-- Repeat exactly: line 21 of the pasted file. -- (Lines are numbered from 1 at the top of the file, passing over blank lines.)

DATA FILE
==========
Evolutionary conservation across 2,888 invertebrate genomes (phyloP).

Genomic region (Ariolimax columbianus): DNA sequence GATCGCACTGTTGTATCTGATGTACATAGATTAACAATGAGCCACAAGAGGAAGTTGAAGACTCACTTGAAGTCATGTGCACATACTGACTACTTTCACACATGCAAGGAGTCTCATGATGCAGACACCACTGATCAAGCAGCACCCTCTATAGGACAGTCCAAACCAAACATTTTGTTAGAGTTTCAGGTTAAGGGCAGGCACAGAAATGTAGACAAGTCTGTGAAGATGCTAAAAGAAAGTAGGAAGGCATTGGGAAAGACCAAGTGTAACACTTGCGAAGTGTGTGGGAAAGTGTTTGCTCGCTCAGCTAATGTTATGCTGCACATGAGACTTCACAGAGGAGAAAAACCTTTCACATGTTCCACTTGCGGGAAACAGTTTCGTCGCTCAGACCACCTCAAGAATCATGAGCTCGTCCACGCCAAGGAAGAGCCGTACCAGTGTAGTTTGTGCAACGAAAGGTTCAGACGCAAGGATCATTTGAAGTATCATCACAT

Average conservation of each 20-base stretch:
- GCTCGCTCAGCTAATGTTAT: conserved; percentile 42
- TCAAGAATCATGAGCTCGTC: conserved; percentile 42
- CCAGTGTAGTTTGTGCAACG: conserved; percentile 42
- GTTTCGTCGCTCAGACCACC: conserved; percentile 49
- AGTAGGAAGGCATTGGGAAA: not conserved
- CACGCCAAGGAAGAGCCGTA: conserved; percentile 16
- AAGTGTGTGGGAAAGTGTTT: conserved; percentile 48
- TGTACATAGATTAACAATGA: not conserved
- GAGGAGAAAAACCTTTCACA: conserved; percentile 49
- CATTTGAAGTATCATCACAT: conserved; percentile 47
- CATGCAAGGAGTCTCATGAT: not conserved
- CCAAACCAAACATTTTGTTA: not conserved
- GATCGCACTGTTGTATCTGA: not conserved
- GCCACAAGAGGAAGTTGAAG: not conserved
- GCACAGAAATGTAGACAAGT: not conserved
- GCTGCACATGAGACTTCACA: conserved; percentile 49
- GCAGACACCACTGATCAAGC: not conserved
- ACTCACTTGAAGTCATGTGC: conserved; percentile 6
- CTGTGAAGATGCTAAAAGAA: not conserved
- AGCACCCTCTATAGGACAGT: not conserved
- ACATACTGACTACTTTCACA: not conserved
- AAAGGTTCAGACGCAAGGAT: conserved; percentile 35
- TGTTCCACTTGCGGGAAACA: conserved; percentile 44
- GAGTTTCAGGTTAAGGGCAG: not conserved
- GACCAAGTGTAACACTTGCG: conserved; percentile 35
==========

- ACTCACTTGAAGTCATGTGC: conserved; percentile 6